Four months after Indiana was stunned to be put on a form of probation by the U.S. Department of Education, there was widespread relief today when federal officials approved the state’s request to extend a waiver that releases schools from possible sanctions under No Child Left Behind.

But there was also a sense that Indiana wasn’t entirely out of the woods yet. The extension is for less than a year — through June 30 — and federal officials still have questions, especially about the way the state evaluates its teachers and principals.

Gov. Mike Pence and state Superintendent Glenda Ritz both treated the news as a victory.

“The approval of Indiana’s waiver request is great news for Indiana students and schools,” Pence said in a statement. “It gives us the ability to maintain local control of how federal education dollars are invested and to maintain the use of Indiana’s A-F school accountability system. The waiver also allows school districts and teachers to educate students in a manner determined by Hoosier educators and families in their local communities.”

Ritz said the flexibility means schools can keep federal aid they now spend on learning supports for kids, such as extra help for those who fall behind and after school programs. NCLB requires the money to be spent on after school programs from outside vendors, but President Obama’s administration relaxed that rule.

“Now they can use dollars in best way to meet students needs with personnel who really know children,” Ritz said at a news conference Thursday.

As the school year goes along, Ritz’s team will work on a proposal for a longer extension. Indiana could seek up to a four-year renewal.

Although Ritz said the U.S. education department removed all conditions from Indiana’s waiver, it still expects the state to work with districts on improving the teacher and principal evaluation system.

“Teacher evaluations, school accountability, and interventions for struggling schools are top priorities in our state, and maintaining our waiver will allow us to continue improvement in each of these areas,” Betsy Wiley, president and CEO of Hoosiers for Quality Education, which lobbies for educational change, said in a statement. “Now it is time for Superintendent Ritz to turn her attention to finalizing assessments for the 2014-2015 school year.”

It’s still undecided how exactly the teacher evaluation system might change. Teresa Meredith, president of the Indiana State Teachers Association, thinks it’s still early to assess a system that was only just put in place, and teachers are still figuring out the “full impact of what that meant.”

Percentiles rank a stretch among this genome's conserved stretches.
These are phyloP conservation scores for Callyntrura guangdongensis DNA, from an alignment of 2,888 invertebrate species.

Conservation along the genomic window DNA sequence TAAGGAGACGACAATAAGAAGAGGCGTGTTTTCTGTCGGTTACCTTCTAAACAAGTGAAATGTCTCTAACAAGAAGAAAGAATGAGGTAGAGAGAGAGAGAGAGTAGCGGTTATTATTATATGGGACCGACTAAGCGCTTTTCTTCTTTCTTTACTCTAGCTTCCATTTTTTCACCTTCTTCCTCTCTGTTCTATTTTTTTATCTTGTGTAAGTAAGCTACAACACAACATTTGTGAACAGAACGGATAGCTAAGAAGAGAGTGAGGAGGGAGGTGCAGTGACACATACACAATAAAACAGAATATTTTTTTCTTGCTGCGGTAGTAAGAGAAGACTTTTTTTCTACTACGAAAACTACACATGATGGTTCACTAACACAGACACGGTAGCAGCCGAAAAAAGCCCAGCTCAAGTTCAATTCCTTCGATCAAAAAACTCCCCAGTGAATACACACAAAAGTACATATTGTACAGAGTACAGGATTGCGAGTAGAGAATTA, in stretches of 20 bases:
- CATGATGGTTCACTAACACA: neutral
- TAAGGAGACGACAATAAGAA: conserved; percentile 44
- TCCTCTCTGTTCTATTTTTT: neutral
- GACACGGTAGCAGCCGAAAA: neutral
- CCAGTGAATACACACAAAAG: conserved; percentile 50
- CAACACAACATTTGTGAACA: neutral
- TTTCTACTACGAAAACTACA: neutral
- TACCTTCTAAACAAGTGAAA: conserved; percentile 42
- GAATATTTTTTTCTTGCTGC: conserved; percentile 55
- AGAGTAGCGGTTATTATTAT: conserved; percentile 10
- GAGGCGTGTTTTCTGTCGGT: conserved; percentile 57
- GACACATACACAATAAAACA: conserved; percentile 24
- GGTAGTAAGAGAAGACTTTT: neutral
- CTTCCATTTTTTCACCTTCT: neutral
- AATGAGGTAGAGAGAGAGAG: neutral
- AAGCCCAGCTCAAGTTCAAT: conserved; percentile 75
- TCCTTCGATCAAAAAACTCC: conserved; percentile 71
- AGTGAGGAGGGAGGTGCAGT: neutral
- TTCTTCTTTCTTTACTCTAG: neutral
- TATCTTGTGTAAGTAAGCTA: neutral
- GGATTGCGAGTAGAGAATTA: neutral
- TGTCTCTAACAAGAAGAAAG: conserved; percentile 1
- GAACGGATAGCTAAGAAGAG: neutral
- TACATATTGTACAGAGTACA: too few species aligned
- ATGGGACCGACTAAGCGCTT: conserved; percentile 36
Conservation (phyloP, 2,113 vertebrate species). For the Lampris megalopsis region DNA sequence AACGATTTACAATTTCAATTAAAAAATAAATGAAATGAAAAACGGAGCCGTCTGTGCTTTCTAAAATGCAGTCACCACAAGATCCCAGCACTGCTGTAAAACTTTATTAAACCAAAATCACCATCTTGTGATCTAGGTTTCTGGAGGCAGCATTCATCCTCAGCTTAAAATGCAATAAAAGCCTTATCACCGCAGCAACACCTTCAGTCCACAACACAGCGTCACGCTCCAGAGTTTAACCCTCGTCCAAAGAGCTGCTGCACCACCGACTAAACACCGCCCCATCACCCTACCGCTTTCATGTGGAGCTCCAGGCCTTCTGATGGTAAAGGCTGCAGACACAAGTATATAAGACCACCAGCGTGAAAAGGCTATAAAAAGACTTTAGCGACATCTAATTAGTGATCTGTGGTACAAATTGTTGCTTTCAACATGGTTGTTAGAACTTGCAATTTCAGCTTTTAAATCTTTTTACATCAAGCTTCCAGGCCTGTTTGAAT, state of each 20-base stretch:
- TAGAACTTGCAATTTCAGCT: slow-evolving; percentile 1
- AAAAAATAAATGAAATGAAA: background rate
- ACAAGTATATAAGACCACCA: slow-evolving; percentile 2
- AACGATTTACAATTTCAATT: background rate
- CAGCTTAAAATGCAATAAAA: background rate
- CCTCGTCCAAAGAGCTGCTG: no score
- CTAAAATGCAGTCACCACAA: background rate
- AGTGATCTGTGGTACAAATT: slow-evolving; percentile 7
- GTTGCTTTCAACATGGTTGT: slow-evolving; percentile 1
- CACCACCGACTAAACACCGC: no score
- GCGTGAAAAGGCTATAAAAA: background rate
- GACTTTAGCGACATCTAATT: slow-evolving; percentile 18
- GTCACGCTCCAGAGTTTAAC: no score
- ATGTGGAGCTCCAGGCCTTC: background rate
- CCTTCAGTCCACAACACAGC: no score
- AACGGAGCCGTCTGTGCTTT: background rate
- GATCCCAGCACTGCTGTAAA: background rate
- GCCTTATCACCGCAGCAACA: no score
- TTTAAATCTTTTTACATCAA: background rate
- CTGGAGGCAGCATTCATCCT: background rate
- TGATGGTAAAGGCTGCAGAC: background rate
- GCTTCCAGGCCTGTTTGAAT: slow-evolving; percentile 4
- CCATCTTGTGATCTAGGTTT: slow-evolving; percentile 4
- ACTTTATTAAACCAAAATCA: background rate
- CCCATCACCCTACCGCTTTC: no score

“Personally, I would like to see less emphasis on standardized testing in the evaluation, and more support in improving the system,” Meredith said. “What is it that the state is doing to support school systems and teachers who need improvement and additional training?”

Meredith said even good teachers can struggle in certain areas, such as classroom management, and that she’d like the state to look at that and find more and better ways to support professional learning and development, rather than punish teachers when their students have poor test scores.

The sentiment is echoed by Indianapolis Public School Board candidate Josh Owens, who thinks Pence and state officials should partner with ISTA and seek a delay of evaluations tied to student performance for a year to accommodate the quick turnaround teachers had to change curriculum in response to Indiana’s new academic standards. The state replaced its plan to use widely adopted Common Core standards in April, instead approving new Indiana-created standards for what is taught in every grade.

ISTA called last week for such a delay.

“Those of us advocating for reforms want to reward teachers for excellent classroom instruction, improving student results, and agreeing to teach in our most challenging schools,” Owens said in a letter. “Partnering with the ISTA on this reasonable request in the interim may provide the perfect opportunity to build better partnerships with our teachers as we look to create an accountability system that achieves real, sustainable results while supporting our teachers at the same time.”

Can today’s goodwill possibly also translate to friendlier relations to replace the tension among Ritz, Pence, the state board, education groups and others?

“I really hope this lets (Ritz’s) critics and (the Center for Education and Career Innovation) and the governor know that she’s got this,” Meredith said. “We need to trust her to go forward and work on her students’ behalf.”